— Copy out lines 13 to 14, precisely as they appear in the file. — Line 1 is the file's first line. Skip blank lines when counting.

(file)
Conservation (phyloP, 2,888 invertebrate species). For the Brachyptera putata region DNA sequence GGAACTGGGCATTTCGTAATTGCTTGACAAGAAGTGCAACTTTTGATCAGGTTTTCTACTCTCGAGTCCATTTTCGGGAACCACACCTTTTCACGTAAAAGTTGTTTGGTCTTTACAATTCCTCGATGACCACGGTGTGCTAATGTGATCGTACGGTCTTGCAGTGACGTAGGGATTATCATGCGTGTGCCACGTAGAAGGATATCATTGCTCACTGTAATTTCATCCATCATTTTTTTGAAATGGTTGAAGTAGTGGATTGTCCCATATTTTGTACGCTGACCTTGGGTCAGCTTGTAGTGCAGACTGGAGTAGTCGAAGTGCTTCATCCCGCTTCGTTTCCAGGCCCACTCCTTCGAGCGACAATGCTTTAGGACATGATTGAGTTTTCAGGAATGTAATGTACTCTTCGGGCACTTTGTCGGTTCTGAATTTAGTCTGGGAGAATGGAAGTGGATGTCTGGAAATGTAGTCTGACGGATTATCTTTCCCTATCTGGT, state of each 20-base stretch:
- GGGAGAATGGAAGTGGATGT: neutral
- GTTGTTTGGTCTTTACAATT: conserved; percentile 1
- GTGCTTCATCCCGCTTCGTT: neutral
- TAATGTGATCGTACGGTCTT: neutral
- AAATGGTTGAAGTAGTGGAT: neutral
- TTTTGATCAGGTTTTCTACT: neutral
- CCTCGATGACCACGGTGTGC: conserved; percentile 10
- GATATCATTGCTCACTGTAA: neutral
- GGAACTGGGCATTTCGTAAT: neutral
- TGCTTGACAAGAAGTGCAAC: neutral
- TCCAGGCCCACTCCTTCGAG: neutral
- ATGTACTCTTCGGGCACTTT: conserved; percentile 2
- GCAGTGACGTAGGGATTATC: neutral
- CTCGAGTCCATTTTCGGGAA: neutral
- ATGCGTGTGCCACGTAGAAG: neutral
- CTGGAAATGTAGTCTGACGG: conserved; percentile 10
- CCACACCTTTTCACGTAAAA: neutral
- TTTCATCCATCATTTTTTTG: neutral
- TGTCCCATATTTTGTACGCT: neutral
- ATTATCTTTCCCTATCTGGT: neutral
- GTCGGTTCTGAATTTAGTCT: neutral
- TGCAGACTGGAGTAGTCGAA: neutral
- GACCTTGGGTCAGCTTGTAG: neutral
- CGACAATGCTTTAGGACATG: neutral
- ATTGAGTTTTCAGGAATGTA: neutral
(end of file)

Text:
- ATGTACTCTTCGGGCACTTT: conserved; percentile 2
- GCAGTGACGTAGGGATTATC: neutral